Paul van Gerven
20 October

Several tech companies are looking into using DNA for archival storage purposes.

DNA as a data storage medium – the concept is almost intuitive. If nature entrusts the biopolymer with the information needed to construct an organism, why couldn’t it store our digital data? DNA uses four different molecules to encode information, which is easily adapted to a binary system (see inset). Perhaps unsurprisingly, therefore, the idea was already put forward decades ago. Physicist Richard Feynman proposed it in his famous 1959 lecture “There’s plenty of room at the bottom,” only six years after the helical structure of DNA was discovered.

Storing data in DNA would have some major advantages. As small as a flash memory cell is, a single molecule as a basic storage unit is about as small as it gets. Theoretically capable of storing 455 exabytes per gram, a soda can full of DNA could store all of the world’s data. At the current growth rate of data generation, such high-density solutions will become attractive soon enough – if not inescapable, proponents say.

Another strong suit of DNA is its high stability when properly conserved. Like most biomolecules, without protection DNA is fragile and prone to degradation. But the fact that fully-intact DNA has been extracted from ancient fossils proves that there are ways to preserve it for thousands of years, if not indefinitely.

By comparison, flash devices typically have data retention times of about 10 years, while magnetic tape – still the go-to solution for long-term digital storage – has a lifespan of 10-20 years. The robustness of DNA storage solutions is a particularly attractive feature for organizations that need to store large amounts of data that’s accessed only rarely, such as movie studios and national archives.

Add to this a low environmental impact in terms of energy and raw material needs, and you can see why companies would be interested in using DNA for digital data storage. And they are.

Slow and costly

Once automated technology to read (ie sequence) and write (ie synthesize) DNA became available, DNA storage turned into a viable option. Probably the first convincing demonstration dates back to 2012, when Harvard researchers encoded an entire biology book in DNA, including images, formatting information and some Javascript code. In this study, 5.27 megabits of data were stored – far beyond the data size seen in previous efforts.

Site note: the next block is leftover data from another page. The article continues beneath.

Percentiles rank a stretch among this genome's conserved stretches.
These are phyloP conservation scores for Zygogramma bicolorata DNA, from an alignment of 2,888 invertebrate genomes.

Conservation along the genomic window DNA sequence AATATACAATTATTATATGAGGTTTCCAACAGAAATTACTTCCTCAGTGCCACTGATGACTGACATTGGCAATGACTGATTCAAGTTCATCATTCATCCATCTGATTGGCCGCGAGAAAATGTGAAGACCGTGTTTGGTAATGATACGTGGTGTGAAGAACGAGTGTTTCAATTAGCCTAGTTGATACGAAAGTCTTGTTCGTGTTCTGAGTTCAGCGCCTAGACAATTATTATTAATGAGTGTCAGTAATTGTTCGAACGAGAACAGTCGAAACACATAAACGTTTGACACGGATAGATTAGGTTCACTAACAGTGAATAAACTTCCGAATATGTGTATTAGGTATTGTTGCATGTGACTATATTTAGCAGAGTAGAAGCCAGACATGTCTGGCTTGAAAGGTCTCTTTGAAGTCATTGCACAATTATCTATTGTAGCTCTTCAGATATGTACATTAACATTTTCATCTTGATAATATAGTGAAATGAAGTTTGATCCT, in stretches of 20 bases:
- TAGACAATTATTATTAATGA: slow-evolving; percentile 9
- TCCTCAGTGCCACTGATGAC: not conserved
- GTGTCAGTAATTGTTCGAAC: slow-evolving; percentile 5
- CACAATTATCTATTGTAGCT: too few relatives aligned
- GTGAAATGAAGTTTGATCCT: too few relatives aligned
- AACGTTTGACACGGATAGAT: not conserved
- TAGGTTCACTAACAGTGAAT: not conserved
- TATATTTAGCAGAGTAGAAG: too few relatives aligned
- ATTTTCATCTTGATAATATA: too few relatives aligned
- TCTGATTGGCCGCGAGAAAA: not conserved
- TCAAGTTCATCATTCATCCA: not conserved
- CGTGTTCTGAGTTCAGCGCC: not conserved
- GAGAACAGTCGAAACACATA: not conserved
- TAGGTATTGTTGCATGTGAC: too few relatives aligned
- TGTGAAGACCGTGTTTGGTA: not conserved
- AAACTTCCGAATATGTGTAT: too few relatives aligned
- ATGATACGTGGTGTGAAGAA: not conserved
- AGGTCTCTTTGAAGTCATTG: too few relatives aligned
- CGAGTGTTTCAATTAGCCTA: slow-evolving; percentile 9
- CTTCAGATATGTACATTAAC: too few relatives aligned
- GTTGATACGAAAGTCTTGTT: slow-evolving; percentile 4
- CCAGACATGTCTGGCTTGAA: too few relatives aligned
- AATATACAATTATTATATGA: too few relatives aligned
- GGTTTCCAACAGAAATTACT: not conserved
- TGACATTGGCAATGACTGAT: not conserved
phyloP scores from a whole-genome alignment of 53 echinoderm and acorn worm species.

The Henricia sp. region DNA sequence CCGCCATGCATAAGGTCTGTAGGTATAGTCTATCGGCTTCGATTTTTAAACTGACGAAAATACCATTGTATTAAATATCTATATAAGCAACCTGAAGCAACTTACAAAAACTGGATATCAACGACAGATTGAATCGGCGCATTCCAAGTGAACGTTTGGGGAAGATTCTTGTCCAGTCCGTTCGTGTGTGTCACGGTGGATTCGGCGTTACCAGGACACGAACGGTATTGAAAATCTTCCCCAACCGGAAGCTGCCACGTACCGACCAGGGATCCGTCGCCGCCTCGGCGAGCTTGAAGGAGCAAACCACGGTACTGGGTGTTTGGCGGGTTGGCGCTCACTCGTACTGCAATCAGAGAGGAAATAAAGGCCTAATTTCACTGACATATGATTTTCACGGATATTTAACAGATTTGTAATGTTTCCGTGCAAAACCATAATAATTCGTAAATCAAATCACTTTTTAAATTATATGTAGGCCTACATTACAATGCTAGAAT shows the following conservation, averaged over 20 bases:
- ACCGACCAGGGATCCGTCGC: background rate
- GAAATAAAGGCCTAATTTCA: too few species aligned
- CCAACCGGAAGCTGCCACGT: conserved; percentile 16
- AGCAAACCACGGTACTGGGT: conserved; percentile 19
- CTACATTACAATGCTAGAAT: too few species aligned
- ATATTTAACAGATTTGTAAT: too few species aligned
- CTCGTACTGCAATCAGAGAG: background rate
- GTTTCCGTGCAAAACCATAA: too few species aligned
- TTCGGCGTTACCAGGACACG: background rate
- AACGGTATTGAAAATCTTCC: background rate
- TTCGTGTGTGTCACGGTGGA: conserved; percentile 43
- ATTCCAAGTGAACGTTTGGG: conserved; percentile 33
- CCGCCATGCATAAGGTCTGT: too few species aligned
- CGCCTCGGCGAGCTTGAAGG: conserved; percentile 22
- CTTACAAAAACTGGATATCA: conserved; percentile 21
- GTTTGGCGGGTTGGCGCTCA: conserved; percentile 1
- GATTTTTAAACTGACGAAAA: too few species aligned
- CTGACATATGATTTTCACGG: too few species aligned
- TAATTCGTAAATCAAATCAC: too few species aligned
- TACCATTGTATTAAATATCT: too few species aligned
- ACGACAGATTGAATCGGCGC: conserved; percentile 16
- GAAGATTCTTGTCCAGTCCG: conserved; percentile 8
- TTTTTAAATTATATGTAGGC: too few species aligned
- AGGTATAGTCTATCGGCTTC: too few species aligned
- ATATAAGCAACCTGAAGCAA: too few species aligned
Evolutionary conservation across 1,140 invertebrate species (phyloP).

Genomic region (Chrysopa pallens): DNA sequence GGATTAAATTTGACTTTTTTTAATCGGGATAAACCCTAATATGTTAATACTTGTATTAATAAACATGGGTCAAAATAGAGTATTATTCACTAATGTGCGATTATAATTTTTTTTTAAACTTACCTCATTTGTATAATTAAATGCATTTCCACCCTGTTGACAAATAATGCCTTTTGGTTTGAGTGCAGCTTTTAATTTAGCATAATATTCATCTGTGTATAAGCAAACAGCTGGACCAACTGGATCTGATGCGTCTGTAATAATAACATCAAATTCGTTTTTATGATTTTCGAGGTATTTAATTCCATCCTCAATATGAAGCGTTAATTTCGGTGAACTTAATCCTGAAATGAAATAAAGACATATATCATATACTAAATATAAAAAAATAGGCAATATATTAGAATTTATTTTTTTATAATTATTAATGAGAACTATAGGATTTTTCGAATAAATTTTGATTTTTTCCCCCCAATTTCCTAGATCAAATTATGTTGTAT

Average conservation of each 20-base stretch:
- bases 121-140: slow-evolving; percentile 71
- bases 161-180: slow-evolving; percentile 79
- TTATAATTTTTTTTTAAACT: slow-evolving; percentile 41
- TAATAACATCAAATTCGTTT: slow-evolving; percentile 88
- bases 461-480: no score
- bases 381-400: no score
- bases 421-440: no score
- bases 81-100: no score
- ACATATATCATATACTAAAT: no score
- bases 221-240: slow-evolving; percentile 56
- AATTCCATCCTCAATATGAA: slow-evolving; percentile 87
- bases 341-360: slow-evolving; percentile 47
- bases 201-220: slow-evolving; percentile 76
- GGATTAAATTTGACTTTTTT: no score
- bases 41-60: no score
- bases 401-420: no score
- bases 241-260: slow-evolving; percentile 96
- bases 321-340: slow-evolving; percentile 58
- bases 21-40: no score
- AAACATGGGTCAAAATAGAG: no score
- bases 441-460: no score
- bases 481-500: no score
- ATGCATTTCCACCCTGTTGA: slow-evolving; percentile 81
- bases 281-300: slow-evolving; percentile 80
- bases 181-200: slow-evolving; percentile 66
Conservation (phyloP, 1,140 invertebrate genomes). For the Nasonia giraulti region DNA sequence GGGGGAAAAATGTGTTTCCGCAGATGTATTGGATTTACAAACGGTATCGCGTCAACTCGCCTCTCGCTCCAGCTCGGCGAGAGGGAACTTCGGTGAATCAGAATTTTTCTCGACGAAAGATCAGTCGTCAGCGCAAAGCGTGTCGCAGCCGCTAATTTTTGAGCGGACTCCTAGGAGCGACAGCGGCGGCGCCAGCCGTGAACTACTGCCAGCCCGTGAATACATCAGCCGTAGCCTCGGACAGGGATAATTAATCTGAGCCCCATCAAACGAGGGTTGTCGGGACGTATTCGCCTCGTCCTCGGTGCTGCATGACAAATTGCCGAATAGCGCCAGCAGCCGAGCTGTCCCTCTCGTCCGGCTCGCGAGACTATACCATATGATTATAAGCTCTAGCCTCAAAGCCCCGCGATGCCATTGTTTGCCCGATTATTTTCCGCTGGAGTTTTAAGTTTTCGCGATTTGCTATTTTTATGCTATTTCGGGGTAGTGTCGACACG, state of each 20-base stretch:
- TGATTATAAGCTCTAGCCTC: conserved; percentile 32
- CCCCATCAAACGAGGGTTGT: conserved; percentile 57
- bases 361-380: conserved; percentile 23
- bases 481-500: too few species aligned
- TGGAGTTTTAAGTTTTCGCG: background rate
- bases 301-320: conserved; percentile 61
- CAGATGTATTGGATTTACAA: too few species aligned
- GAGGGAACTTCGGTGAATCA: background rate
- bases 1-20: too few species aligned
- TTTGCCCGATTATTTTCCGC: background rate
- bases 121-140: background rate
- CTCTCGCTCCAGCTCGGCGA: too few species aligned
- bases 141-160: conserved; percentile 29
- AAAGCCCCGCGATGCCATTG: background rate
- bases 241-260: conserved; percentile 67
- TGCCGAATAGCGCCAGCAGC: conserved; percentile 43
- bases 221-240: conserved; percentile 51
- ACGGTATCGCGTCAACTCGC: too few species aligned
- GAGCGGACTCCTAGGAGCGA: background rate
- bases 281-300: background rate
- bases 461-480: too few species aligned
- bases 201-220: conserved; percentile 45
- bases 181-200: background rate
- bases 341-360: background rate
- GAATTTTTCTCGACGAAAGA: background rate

Such demonstrations are obviously still a far cry from practical applications; even today, DNA sequencing and synthesis techniques are too slow and costly. Nonetheless, data-intensive companies are taking the concept very seriously now. Members of the DNA Data Storage Alliance (DDSA), founded in 2020, include software maker Microsoft, hard disk manufacturers Western Digital and Seagate, and ICT companies Dell, IBM and Lenovo.

200 megabytes

Anticipating further reductions in the cost of synthesis and sequencing, the DDSA maintains that DNA data storage will become a cost-competitive solution. Part of the savings, in the case of archival storage, would come from eliminating the need of having to routinely transfer data to a new storage medium to prevent data loss due to material deterioration. Another potential cost-saving feature would be the ability to make massive amounts of copies in parallel once the data has been encoded in DNA strands.

The Intelligence Advanced Research Project Activity (IARPA), the R&D arm of US intelligence agencies, is running a program aiming to write 1 terabyte and read 10 terabytes within 24 hours for 1,000 dollars. Just to get a feel for where the field is now, the Georgia Tech Research Institute holds the current record for writing at 200 megabytes per day, though the researchers have recently claimed they can speed that up 100-fold.